After purchasing a health plan, you can then visit a doctor or hospital in the Blue Shield of California network. A network is a group of doctors, hospitals, and healthcare providers that work with a health plan like Blue Shield. That means you only have to pay a certain amount for healthcare services instead of the full cost. By using in-network doctors and hospitals, you can keep your costs lower. 

    Health insurance is for preventive and event-based care – meaning you don’t have to wait until you’re sick to see a doctor. Preventive services like annual exams and flu shots are available to you at no additional cost. 

     

  • What do I pay monthly?

    You’ll pay a fixed monthly rate for your health insurance policy. The amount depends on the plan you choose, where you live, and the age of each person on the policy. The lower your plan’s monthly rate, the more you typically pay when you see the doctor, and vice versa. Identifying how often you see a doctor can help you choose the right plan for you.

    Depending on your household size and income, you may be eligible for financial assistance through Covered California to lower your plan’s monthly rate or even your costs for medical care.

     

  • What do I pay when I see a doctor?

    Your bill for visiting the doctor will depend on the reason for your appointment and your plan’s benefits. Some services have a copay (a fixed dollar amount) and other services have coinsurance (a fixed percentage amount). When you pay a copay or coinsurance, Blue Shield of California will pay the rest of the charges for your visit. You should check to see if your health plan has an annual deductible, which is the amount of money you pay for services before the coinsurance and health plan begins paying for them. A high deductible could affect what you pay at each doctor’s visit.

    To protect you and your family from unexpected costs, most plans have an annual out‑of‑pocket maximum. Once you reach the out-of-pocket maximum, your health plan covers 100% up to the allowed charges for most covered medical services.

Common healthcare terms

  • Benefits or covered services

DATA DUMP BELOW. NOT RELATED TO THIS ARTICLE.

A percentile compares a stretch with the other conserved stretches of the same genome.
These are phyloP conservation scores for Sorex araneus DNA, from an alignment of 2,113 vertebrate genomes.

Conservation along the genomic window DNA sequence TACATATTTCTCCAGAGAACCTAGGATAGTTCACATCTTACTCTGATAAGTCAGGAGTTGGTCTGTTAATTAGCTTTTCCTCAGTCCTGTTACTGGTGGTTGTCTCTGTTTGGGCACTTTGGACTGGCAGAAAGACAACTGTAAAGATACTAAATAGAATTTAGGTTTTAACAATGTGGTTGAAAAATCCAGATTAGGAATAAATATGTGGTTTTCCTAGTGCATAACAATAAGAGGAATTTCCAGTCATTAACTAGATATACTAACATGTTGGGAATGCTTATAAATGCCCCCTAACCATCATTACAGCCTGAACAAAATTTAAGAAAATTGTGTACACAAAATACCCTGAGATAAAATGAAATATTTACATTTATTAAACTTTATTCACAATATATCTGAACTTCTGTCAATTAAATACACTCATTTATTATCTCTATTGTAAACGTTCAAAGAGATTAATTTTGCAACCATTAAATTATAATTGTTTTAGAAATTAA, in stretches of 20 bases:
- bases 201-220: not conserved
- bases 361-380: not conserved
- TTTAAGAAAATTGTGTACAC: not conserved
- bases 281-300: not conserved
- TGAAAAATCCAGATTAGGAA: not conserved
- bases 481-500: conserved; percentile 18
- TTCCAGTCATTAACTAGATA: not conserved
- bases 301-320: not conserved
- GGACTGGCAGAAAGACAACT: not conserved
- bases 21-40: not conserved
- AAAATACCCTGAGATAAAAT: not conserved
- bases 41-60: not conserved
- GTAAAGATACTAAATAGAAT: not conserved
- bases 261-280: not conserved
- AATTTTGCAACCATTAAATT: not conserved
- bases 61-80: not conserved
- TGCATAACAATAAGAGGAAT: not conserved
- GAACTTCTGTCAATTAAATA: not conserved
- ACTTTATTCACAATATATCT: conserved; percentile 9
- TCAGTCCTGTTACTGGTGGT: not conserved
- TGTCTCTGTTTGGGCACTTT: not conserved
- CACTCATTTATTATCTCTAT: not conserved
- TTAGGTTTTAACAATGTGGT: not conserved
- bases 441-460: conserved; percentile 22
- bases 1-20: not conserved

The medically necessary services and supplies covered by Blue Shield.

  • Allowed charges

    The approved amount Blue Shield will pay for a service or benefit. If your doctor charges more than what’s allowed by your health insurance policy, you may be responsible for the difference.

  • Coinsurance

    A fixed percentage of the cost of your services that you’re responsible for. This is usually after you’ve met your deductible.

  • Copayment

    A fixed amount you pay for benefits such as doctor’s visits or any wellness services. This is usually after you’ve met your deductible if your plan has one.

  • Deductible

    The amount you pay each calendar year for most benefits before Blue Shield begins to pay. Some benefits, such as preventive care, are covered before you meet your deductible.

  • HMO

    A health plan where you choose a primary care physician (PCP) who treats you regularly. This includes preventive visits and referrals to specialists. You’ll need to see only other doctors or specialists in your PCP’s medical group. There is no coverage for services received from doctors who are outside your PCP’s network. 

  • Network

    A group of providers – including hospitals, doctors, specialists and other healthcare providers – that have agreed with Blue Shield to provide benefits for a specified amount.

  • PPO

    A health plan in which members can choose to see any provider in the PPO provider network without a referral. Members also have the freedom to use non-network providers for most services if they are willing to pay a higher share of the cost.

  • Out-of-pocket maximum

    The most you are required to pay in combined deductible, copayment, and coinsurance amounts for all of the covered services each year.

Page last updated: 10/01/2020